How nasal congestion is caused

Exams are about to start, make bed and watch The Bachelorette at the same time. It’s a typical winter morning. You don’t have to get out of bed to feel fresh. Science has found that …

Exams are about to start, make bed and watch The Bachelorette at the same time. It’s a typical winter morning.

You don’t have to get out of bed to feel fresh.

Science has found that the nasal passage becomes inflamed during the winter months and causes you to feel as if you’re reaching for the Soothing Cow Cheese Patch. Your skin, nose and eyes can become irritated and dry.

You may also become obsessed with the Middle East’s most famous beauty product.

The nasal cavity begins to show signs of irritation from mid-winter. There are three main things to look out for:

Air

The increase in air pressure inside the body increases the amount of nasal gases, including dirt, pollen and other irritants.

Clogging up the nasal cavity

Although you may hate the feeling of it, fatty, fatty substances are expelled from the air sacs of the nose via the olfactory bulb, the brainstem region in the middle of the back of the skull where smell happens.

If the tissue around the olfactory bulb is not enough to flush these oils out, these residues cannot be extracted and the problem continues. They remain in the nose and if swallowed, can cause intestinal obstruction.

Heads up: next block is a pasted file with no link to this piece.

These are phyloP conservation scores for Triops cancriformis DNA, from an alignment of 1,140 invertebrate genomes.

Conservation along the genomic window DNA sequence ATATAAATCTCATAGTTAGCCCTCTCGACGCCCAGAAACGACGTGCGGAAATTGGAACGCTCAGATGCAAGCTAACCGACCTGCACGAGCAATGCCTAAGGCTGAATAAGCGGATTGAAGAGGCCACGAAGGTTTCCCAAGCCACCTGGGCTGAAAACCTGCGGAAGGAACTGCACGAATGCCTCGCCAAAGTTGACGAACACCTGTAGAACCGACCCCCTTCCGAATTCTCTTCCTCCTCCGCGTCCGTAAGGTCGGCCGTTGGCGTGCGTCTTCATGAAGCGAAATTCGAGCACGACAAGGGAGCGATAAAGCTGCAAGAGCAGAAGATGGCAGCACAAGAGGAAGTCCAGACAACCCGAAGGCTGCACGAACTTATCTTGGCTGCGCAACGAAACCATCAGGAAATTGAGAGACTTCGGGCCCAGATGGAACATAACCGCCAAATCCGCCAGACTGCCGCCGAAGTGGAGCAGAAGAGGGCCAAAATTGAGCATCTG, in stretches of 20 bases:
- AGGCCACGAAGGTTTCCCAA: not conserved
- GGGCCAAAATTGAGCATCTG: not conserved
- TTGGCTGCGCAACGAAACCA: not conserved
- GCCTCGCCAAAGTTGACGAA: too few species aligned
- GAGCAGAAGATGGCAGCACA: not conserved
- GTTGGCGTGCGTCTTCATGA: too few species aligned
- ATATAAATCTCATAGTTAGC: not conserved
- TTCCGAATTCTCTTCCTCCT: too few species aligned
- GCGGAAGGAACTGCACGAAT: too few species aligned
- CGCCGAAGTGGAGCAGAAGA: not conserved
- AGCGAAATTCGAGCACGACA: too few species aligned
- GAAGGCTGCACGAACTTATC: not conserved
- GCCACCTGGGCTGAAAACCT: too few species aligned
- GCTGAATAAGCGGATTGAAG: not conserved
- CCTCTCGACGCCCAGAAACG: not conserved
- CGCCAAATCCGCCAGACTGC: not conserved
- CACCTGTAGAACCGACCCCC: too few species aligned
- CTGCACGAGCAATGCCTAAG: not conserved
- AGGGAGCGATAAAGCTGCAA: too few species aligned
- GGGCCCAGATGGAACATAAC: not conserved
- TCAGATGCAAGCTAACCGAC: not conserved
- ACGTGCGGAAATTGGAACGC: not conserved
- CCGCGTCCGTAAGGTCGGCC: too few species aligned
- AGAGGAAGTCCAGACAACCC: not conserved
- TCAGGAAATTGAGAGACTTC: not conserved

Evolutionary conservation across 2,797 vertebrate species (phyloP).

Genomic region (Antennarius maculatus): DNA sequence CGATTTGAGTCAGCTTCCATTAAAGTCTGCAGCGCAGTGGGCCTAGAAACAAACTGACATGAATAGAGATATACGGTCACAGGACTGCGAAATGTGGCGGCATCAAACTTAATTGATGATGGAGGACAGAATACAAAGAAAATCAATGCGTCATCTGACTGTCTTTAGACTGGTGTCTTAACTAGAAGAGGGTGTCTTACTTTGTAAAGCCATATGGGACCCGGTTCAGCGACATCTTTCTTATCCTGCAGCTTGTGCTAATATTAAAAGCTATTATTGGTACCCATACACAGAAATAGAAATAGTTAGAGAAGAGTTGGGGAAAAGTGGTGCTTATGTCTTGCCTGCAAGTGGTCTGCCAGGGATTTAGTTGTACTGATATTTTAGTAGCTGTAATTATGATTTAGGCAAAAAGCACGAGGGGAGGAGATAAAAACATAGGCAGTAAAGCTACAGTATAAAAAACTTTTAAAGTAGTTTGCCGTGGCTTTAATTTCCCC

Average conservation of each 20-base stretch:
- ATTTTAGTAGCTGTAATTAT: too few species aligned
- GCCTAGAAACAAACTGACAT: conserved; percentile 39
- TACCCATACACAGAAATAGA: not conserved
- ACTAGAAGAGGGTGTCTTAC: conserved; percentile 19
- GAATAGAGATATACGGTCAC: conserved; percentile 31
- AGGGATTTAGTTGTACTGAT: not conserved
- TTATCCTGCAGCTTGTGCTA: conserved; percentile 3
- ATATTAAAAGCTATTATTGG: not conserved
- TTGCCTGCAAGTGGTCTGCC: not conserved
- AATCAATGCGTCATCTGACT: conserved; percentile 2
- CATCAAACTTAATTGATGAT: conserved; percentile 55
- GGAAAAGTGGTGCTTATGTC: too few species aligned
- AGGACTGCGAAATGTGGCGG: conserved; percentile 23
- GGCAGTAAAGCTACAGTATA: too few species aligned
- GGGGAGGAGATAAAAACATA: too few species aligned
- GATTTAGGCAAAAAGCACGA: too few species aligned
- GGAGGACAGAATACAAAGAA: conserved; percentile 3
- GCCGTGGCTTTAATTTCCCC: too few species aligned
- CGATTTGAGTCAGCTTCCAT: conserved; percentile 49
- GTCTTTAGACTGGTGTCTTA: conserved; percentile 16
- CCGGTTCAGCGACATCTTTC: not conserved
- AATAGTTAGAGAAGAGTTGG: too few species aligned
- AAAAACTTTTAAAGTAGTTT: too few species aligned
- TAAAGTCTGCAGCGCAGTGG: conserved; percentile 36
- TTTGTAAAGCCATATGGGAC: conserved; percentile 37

Additionally, if the skin around the nasal cavity becomes dehydrated, it doesn’t produce enough mucus and allergens and toxins pass into the nasal cavity instead.

“The human nervous system is directly involved with the passageways of the mucus gland and respiratory tract. There is a link between the flow of the mucus and the flow of the nerves,” says Steven Chase, an international lecturer at the University of Bath.

In fact, one of the triggers for hay fever is that the brain releases an allergen such as pollen.

The mucus’s innate ability to seal itself away from allergens is why it “isn’t like the slime in a vacuum cleaner”, adds Chase.

What can you do about it?

If you are suffering from nasal congestion, try to keep your nasal passages open. You can remove nasal mucus from the nose, but this can damage the nerves.

But if you’re not doing anything else to sort your condition out, the easiest and most effective option may be a nasal decongestant nasal spray. Most over-the-counter sprays contain albuterol, an anticholinergic which helps to reduce congestion. The best sprays last around an hour, so the process can be done while you wait for the soapy drink to get back into the jug.

But, there’s a catch. Even if you use a decongestant nasal spray, keep an eye on symptoms. You may need to change the one you’re using if it’s causing irritation.

“Take it with caution as under-use of drugs can lead to asphyxiation,” says Chase.

Another option is to use breathing exercises. Focusing on an inhale through your nose and exhale through your mouth helps to reduce the irritation in the nasal passage and also reduces nasal mucus.

Some people have tried to remedy the symptoms by banning open-mouthed staring, exfoliating, removing nasal mucus from your clothes or covering your nose with a scarf. There may be a temporary reduction in the symptoms, but long-term sufferers will see only a short-term benefit.

“The most obvious solution would be to get rid of the decongestant spray and try to return to more natural remedies,” says Chase.

Written by Sam Thomas for BBC Health

Leave a Comment